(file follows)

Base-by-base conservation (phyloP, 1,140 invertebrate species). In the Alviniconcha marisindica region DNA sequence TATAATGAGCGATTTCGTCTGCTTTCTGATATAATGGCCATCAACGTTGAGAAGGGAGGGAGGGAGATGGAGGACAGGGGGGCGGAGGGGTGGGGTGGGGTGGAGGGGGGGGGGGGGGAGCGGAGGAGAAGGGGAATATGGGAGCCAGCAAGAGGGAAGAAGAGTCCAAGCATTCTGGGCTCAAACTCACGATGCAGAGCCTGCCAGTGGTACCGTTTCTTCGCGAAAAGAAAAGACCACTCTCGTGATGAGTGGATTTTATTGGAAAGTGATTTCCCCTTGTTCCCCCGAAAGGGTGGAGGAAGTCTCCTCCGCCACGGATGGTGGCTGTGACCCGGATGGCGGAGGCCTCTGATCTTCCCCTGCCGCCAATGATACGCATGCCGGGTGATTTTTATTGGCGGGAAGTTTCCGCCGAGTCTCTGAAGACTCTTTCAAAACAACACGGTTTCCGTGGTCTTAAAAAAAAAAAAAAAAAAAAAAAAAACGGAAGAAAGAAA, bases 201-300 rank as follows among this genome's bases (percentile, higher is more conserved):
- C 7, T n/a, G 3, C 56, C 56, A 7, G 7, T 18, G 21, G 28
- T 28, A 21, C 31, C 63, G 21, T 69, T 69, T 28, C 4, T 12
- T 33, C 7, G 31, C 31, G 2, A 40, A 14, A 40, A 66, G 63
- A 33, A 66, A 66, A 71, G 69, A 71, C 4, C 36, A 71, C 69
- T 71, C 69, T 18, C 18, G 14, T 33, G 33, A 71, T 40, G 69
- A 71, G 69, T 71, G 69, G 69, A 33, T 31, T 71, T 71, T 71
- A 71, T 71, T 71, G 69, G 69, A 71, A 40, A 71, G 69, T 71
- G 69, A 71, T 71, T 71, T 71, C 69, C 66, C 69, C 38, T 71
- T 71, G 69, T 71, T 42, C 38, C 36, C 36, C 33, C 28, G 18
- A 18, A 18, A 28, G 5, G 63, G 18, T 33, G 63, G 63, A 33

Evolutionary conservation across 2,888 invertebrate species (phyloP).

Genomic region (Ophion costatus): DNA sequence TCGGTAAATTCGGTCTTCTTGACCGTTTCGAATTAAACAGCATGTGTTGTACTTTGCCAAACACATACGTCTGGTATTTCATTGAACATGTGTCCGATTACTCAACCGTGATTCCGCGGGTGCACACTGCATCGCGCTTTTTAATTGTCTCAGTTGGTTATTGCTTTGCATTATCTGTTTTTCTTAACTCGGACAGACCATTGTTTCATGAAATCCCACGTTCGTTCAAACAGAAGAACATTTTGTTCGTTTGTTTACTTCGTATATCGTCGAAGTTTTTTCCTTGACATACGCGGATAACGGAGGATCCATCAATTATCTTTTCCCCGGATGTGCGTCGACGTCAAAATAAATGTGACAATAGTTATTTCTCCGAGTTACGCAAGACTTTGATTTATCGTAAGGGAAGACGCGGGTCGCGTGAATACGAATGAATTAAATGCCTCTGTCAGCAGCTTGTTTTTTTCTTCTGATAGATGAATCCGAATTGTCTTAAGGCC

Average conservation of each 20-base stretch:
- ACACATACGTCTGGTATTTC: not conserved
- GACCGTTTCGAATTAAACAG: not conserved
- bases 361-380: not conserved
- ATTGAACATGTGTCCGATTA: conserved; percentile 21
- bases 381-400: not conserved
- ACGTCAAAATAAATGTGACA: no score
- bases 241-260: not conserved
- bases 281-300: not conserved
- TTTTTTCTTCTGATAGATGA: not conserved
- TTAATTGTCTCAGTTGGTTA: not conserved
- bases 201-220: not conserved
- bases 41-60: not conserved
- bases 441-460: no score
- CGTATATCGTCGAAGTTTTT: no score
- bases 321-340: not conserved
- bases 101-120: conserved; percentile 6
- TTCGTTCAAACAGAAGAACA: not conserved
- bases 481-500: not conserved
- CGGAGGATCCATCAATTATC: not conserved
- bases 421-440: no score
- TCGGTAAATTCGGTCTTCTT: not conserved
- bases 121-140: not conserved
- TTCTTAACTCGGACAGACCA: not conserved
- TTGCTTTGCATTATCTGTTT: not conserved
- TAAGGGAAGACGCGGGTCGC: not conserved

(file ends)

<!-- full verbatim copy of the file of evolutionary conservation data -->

Base-by-base conservation (phyloP, 1,140 invertebrate species). In the Alviniconcha marisindica region DNA sequence TATAATGAGCGATTTCGTCTGCTTTCTGATATAATGGCCATCAACGTTGAGAAGGGAGGGAGGGAGATGGAGGACAGGGGGGCGGAGGGGTGGGGTGGGGTGGAGGGGGGGGGGGGGGAGCGGAGGAGAAGGGGAATATGGGAGCCAGCAAGAGGGAAGAAGAGTCCAAGCATTCTGGGCTCAAACTCACGATGCAGAGCCTGCCAGTGGTACCGTTTCTTCGCGAAAAGAAAAGACCACTCTCGTGATGAGTGGATTTTATTGGAAAGTGATTTCCCCTTGTTCCCCCGAAAGGGTGGAGGAAGTCTCCTCCGCCACGGATGGTGGCTGTGACCCGGATGGCGGAGGCCTCTGATCTTCCCCTGCCGCCAATGATACGCATGCCGGGTGATTTTTATTGGCGGGAAGTTTCCGCCGAGTCTCTGAAGACTCTTTCAAAACAACACGGTTTCCGTGGTCTTAAAAAAAAAAAAAAAAAAAAAAAAAACGGAAGAAAGAAA, bases 201-300 rank as follows among this genome's bases (percentile, higher is more conserved):
- C 7, T n/a, G 3, C 56, C 56, A 7, G 7, T 18, G 21, G 28
- T 28, A 21, C 31, C 63, G 21, T 69, T 69, T 28, C 4, T 12
- T 33, C 7, G 31, C 31, G 2, A 40, A 14, A 40, A 66, G 63
- A 33, A 66, A 66, A 71, G 69, A 71, C 4, C 36, A 71, C 69
- T 71, C 69, T 18, C 18, G 14, T 33, G 33, A 71, T 40, G 69
- A 71, G 69, T 71, G 69, G 69, A 33, T 31, T 71, T 71, T 71
- A 71, T 71, T 71, G 69, G 69, A 71, A 40, A 71, G 69, T 71
- G 69, A 71, T 71, T 71, T 71, C 69, C 66, C 69, C 38, T 71
- T 71, G 69, T 71, T 42, C 38, C 36, C 36, C 33, C 28, G 18
- A 18, A 18, A 28, G 5, G 63, G 18, T 33, G 63, G 63, A 33

Evolutionary conservation across 2,888 invertebrate species (phyloP).

Genomic region (Ophion costatus): DNA sequence TCGGTAAATTCGGTCTTCTTGACCGTTTCGAATTAAACAGCATGTGTTGTACTTTGCCAAACACATACGTCTGGTATTTCATTGAACATGTGTCCGATTACTCAACCGTGATTCCGCGGGTGCACACTGCATCGCGCTTTTTAATTGTCTCAGTTGGTTATTGCTTTGCATTATCTGTTTTTCTTAACTCGGACAGACCATTGTTTCATGAAATCCCACGTTCGTTCAAACAGAAGAACATTTTGTTCGTTTGTTTACTTCGTATATCGTCGAAGTTTTTTCCTTGACATACGCGGATAACGGAGGATCCATCAATTATCTTTTCCCCGGATGTGCGTCGACGTCAAAATAAATGTGACAATAGTTATTTCTCCGAGTTACGCAAGACTTTGATTTATCGTAAGGGAAGACGCGGGTCGCGTGAATACGAATGAATTAAATGCCTCTGTCAGCAGCTTGTTTTTTTCTTCTGATAGATGAATCCGAATTGTCTTAAGGCC

Average conservation of each 20-base stretch:
- ACACATACGTCTGGTATTTC: not conserved
- GACCGTTTCGAATTAAACAG: not conserved
- bases 361-380: not conserved
- ATTGAACATGTGTCCGATTA: conserved; percentile 21
- bases 381-400: not conserved
- ACGTCAAAATAAATGTGACA: no score
- bases 241-260: not conserved
- bases 281-300: not conserved
- TTTTTTCTTCTGATAGATGA: not conserved
- TTAATTGTCTCAGTTGGTTA: not conserved
- bases 201-220: not conserved
- bases 41-60: not conserved
- bases 441-460: no score
- CGTATATCGTCGAAGTTTTT: no score
- bases 321-340: not conserved
- bases 101-120: conserved; percentile 6
- TTCGTTCAAACAGAAGAACA: not conserved
- bases 481-500: not conserved
- CGGAGGATCCATCAATTATC: not conserved
- bases 421-440: no score
- TCGGTAAATTCGGTCTTCTT: not conserved
- bases 121-140: not conserved
- TTCTTAACTCGGACAGACCA: not conserved
- TTGCTTTGCATTATCTGTTT: not conserved
- TAAGGGAAGACGCGGGTCGC: not conserved